Chrissy: 5:18

Sure. And I think that there’s like a market for that too, right? If you’re somebody that likes starting a project, but maybe you don’t wanna continue on with it afterwards. There’s been several sites that I’ve built to a point and then sold. So that’s kind of another avenue for making money through blogging, is being able to build something, get some good content on there, and then handing it off to somebody else.

Julia: 5:38

Wow, that is really cool. Cuz I do think from talking to audience members, sometimes they feel like, Oh, if I commit to a blog, like I’m in it for.

Chrissy: 5:47

Yeah, no, you can definitely sell it at some point. I mean, the, the valuation for it depends a little bit on, you know, what the niche is, if it’s making any revenue, that kind of stuff. But yeah, it’s, there’s definitely a market for it. There’s blog brokers, blog brokering websites, all kinds of things out there that can help you with that.

Julia: 6:05

That’s so nice. Very encouraging, and I’m sure you know that there’s been a huge boom in rds who are interested in blogging over the pandemic, which is great. Do you have any tips for someone who’s just starting out, maybe a top three or top five?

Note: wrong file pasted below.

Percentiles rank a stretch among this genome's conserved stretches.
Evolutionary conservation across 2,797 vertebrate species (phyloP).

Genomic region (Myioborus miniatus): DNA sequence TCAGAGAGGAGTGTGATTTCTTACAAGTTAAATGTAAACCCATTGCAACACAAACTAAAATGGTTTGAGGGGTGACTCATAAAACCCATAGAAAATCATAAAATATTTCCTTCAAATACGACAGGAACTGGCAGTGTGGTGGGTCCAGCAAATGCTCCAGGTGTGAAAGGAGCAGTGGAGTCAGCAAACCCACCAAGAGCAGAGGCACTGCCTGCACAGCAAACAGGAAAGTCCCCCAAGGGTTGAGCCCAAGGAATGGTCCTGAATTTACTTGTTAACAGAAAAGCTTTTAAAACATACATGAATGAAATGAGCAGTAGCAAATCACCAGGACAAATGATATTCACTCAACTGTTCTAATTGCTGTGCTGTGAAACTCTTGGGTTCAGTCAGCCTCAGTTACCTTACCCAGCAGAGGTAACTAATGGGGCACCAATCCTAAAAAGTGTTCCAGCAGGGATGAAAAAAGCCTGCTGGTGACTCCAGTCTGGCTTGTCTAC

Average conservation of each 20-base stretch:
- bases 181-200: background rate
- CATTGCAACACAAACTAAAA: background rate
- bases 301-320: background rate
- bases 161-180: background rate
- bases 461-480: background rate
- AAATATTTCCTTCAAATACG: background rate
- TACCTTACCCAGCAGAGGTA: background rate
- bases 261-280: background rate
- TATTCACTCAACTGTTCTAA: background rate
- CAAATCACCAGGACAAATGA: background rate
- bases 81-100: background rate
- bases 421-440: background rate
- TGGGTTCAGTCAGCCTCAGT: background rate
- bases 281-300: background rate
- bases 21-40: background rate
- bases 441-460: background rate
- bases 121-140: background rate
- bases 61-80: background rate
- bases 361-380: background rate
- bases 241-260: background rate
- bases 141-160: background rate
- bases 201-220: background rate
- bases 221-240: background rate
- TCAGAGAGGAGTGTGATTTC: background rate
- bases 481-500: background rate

Chrissy: 6:17

Yeah, I would say the first tip, I think one of the pitfalls that I made when I was starting and that I see a lot of people make is like “me” focus blogging. So you know, here’s what I ate today and here’s what I’m doing and here’s a workout I like. Those kinds of things. And I think it’s definitely fine and encouraged to incorporate some of your own personality into your post, but I would say on the whole, you want your blog post to be focused on solving a problem or providing some type of resource for your reader.

So instead of, you know, here’s what I ate, it might be something like your maybe sharing a meal plan example for somebody with a certain dietary need, or perhaps you’re sharing. A particular type of workout that is highly searched for something along those lines where you’re really focused on the reader themselves.